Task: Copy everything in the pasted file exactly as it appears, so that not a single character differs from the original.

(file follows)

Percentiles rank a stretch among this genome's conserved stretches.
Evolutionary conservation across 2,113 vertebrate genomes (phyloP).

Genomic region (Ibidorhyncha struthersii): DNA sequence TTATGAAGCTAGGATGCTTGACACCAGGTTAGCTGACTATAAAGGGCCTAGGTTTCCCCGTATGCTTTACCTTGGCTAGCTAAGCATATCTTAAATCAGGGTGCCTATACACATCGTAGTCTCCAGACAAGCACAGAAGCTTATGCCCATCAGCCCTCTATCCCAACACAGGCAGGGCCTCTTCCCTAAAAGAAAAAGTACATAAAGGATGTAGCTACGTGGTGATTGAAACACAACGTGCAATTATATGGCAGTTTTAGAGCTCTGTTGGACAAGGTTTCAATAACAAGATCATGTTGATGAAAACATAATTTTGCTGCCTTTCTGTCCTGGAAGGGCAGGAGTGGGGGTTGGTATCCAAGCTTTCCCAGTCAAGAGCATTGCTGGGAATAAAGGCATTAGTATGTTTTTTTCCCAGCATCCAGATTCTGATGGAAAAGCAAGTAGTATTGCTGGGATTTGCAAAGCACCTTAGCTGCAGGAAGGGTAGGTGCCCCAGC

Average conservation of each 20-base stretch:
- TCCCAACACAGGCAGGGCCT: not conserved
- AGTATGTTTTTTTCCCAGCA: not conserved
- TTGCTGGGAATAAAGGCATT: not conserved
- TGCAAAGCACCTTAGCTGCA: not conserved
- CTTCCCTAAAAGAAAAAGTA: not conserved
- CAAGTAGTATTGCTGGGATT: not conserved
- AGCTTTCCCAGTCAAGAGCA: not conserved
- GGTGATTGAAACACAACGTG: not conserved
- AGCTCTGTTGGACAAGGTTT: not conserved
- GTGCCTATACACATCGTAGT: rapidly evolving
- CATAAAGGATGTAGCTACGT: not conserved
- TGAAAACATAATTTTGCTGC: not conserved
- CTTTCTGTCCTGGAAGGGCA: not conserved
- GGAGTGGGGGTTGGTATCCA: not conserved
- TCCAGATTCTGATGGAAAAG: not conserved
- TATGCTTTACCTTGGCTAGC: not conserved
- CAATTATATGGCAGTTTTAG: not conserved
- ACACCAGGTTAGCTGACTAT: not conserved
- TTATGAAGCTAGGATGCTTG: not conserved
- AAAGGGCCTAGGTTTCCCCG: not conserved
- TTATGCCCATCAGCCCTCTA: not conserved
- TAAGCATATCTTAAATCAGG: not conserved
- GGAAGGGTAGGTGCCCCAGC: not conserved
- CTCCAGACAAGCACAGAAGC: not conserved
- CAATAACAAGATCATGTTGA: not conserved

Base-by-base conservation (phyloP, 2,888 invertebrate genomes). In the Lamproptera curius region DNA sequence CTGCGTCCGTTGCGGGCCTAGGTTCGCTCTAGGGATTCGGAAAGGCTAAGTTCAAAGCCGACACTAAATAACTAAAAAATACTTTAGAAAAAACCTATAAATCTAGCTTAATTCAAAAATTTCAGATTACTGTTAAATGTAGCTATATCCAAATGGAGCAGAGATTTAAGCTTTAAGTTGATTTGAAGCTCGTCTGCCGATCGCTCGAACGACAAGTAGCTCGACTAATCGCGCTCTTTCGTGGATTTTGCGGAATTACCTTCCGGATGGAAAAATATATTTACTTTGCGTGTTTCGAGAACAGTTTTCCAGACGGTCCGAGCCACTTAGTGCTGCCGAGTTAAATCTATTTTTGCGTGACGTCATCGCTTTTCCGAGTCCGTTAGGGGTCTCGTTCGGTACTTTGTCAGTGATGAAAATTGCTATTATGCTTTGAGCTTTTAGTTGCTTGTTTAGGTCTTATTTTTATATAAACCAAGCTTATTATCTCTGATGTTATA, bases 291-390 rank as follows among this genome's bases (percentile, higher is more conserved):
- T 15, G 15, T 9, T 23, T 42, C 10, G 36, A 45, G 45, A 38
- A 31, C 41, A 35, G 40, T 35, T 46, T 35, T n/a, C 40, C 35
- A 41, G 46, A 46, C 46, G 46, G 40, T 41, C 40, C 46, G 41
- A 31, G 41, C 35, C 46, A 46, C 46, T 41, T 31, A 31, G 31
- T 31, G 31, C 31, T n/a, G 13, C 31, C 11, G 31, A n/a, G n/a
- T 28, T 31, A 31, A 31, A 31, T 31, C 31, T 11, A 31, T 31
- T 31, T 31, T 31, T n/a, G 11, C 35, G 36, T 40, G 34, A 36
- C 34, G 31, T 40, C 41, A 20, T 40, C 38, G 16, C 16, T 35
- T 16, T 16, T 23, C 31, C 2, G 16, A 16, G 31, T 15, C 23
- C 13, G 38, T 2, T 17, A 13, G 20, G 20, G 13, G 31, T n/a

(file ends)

Percentiles rank a stretch among this genome's conserved stretches.
Evolutionary conservation across 2,113 vertebrate genomes (phyloP).

Genomic region (Ibidorhyncha struthersii): DNA sequence TTATGAAGCTAGGATGCTTGACACCAGGTTAGCTGACTATAAAGGGCCTAGGTTTCCCCGTATGCTTTACCTTGGCTAGCTAAGCATATCTTAAATCAGGGTGCCTATACACATCGTAGTCTCCAGACAAGCACAGAAGCTTATGCCCATCAGCCCTCTATCCCAACACAGGCAGGGCCTCTTCCCTAAAAGAAAAAGTACATAAAGGATGTAGCTACGTGGTGATTGAAACACAACGTGCAATTATATGGCAGTTTTAGAGCTCTGTTGGACAAGGTTTCAATAACAAGATCATGTTGATGAAAACATAATTTTGCTGCCTTTCTGTCCTGGAAGGGCAGGAGTGGGGGTTGGTATCCAAGCTTTCCCAGTCAAGAGCATTGCTGGGAATAAAGGCATTAGTATGTTTTTTTCCCAGCATCCAGATTCTGATGGAAAAGCAAGTAGTATTGCTGGGATTTGCAAAGCACCTTAGCTGCAGGAAGGGTAGGTGCCCCAGC

Average conservation of each 20-base stretch:
- TCCCAACACAGGCAGGGCCT: not conserved
- AGTATGTTTTTTTCCCAGCA: not conserved
- TTGCTGGGAATAAAGGCATT: not conserved
- TGCAAAGCACCTTAGCTGCA: not conserved
- CTTCCCTAAAAGAAAAAGTA: not conserved
- CAAGTAGTATTGCTGGGATT: not conserved
- AGCTTTCCCAGTCAAGAGCA: not conserved
- GGTGATTGAAACACAACGTG: not conserved
- AGCTCTGTTGGACAAGGTTT: not conserved
- GTGCCTATACACATCGTAGT: rapidly evolving
- CATAAAGGATGTAGCTACGT: not conserved
- TGAAAACATAATTTTGCTGC: not conserved
- CTTTCTGTCCTGGAAGGGCA: not conserved
- GGAGTGGGGGTTGGTATCCA: not conserved
- TCCAGATTCTGATGGAAAAG: not conserved
- TATGCTTTACCTTGGCTAGC: not conserved
- CAATTATATGGCAGTTTTAG: not conserved
- ACACCAGGTTAGCTGACTAT: not conserved
- TTATGAAGCTAGGATGCTTG: not conserved
- AAAGGGCCTAGGTTTCCCCG: not conserved
- TTATGCCCATCAGCCCTCTA: not conserved
- TAAGCATATCTTAAATCAGG: not conserved
- GGAAGGGTAGGTGCCCCAGC: not conserved
- CTCCAGACAAGCACAGAAGC: not conserved
- CAATAACAAGATCATGTTGA: not conserved

Base-by-base conservation (phyloP, 2,888 invertebrate genomes). In the Lamproptera curius region DNA sequence CTGCGTCCGTTGCGGGCCTAGGTTCGCTCTAGGGATTCGGAAAGGCTAAGTTCAAAGCCGACACTAAATAACTAAAAAATACTTTAGAAAAAACCTATAAATCTAGCTTAATTCAAAAATTTCAGATTACTGTTAAATGTAGCTATATCCAAATGGAGCAGAGATTTAAGCTTTAAGTTGATTTGAAGCTCGTCTGCCGATCGCTCGAACGACAAGTAGCTCGACTAATCGCGCTCTTTCGTGGATTTTGCGGAATTACCTTCCGGATGGAAAAATATATTTACTTTGCGTGTTTCGAGAACAGTTTTCCAGACGGTCCGAGCCACTTAGTGCTGCCGAGTTAAATCTATTTTTGCGTGACGTCATCGCTTTTCCGAGTCCGTTAGGGGTCTCGTTCGGTACTTTGTCAGTGATGAAAATTGCTATTATGCTTTGAGCTTTTAGTTGCTTGTTTAGGTCTTATTTTTATATAAACCAAGCTTATTATCTCTGATGTTATA, bases 291-390 rank as follows among this genome's bases (percentile, higher is more conserved):
- T 15, G 15, T 9, T 23, T 42, C 10, G 36, A 45, G 45, A 38
- A 31, C 41, A 35, G 40, T 35, T 46, T 35, T n/a, C 40, C 35
- A 41, G 46, A 46, C 46, G 46, G 40, T 41, C 40, C 46, G 41
- A 31, G 41, C 35, C 46, A 46, C 46, T 41, T 31, A 31, G 31
- T 31, G 31, C 31, T n/a, G 13, C 31, C 11, G 31, A n/a, G n/a
- T 28, T 31, A 31, A 31, A 31, T 31, C 31, T 11, A 31, T 31
- T 31, T 31, T 31, T n/a, G 11, C 35, G 36, T 40, G 34, A 36
- C 34, G 31, T 40, C 41, A 20, T 40, C 38, G 16, C 16, T 35
- T 16, T 16, T 23, C 31, C 2, G 16, A 16, G 31, T 15, C 23
- C 13, G 38, T 2, T 17, A 13, G 20, G 20, G 13, G 31, T n/a